Lessons From An Award Winning Health Care Project

Caption: UHN Leadership Team, PMI Award for Project Excellence North America 2015

Caption: UHN Leadership Team, PMI Award for Project Excellence North America 2015

As we look ahead to 2016, let’s look for new ideas and perspectives to improve our projects. An excellent starting point is the University Health Network (UHN) in Toronto, Canada which won the 2015 PMI Award for Project Excellence – North America award from the Project Management Institute earlier this year. This project has great lessons for us to learn, even if you have never worked in the health care sector.

Project At A Glance

  • Project Name: Advanced Clinical Documentation Inpatient Electronic Patient Record (EPR)
  • Project Purpose: Improve health care efficiency and patient care by delivering better digital tools to UHN professionals.
  • Project Duration: Two years
  • Project Budget: under $1 million dollars
  • Project Impact: Significant time efficiency gains for all health professionals, increased collaborative culture and improved project management at the University Health Network (4 hospital system in Toronto)

Q&A With Joanne Hohenadel

Joanne Hohenadel is a senior project manager at the University Health Network. Her focus on the project was on the build and implementation aspects of the project. Joanne shared her perspective on the project in an interview with Project Management Hacks.

1. Imagine I’m a patient and seek care at UHN. What improvements will I notice and care about as a result of this project?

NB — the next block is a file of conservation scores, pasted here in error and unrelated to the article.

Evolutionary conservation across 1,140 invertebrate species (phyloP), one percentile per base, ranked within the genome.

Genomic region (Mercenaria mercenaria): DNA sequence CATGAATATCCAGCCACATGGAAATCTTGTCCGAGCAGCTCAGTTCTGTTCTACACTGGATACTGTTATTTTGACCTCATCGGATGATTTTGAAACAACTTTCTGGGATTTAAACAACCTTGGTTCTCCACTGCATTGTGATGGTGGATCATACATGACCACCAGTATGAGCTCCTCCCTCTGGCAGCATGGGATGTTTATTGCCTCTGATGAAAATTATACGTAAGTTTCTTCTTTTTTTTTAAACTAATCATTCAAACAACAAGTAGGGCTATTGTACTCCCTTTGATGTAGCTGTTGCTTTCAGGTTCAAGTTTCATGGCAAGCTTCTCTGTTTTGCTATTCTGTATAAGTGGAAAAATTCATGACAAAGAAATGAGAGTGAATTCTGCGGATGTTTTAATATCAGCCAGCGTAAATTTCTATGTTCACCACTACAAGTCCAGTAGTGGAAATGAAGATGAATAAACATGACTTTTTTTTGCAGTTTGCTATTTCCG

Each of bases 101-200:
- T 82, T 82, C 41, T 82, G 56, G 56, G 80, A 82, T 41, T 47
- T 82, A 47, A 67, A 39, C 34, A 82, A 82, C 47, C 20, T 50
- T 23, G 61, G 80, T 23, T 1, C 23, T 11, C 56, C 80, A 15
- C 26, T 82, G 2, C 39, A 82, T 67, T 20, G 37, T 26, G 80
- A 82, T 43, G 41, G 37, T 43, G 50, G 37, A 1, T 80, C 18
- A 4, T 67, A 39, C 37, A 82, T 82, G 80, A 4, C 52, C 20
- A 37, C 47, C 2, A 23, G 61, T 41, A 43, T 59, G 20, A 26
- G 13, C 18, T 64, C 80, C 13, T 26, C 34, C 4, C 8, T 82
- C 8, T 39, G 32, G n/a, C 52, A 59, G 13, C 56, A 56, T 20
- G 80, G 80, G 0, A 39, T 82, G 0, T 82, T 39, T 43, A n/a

You will see better tracking of your health information. There will be less time wasted hunting for paper charts and forms. As you interact with different professionals, your information will be available to each professional from any computer throughout the hospital. Overall, you will experience more consistent and effective care.

2. Delivering efficiency improvements was a major focus for the project. How was this delivered?

The biggest efficiency improvement was digitizing and standardizing patient assessments. Right from the beginning, we understood that technology cannot drive practice. It can only seek to support it in the best way possible. We used best practice from research and input from all of our professionals to define the project’s deliverables

3. Does UHN have a goal to become a paperless organization? If so, how does this project fit into that goal?

It is an ideal to reach 100% paperless. There is still a long way to go to become paperless. Our first area of focus is patient documentation digitization. At first glance, paper may seem more convenient. Unfortunately, paper is easily lost and cannot easily by shared by multiple people at the same time. On the other hand, there are limits to digital tools. I still hear comments today that some of the systems require too many clicks to enter data.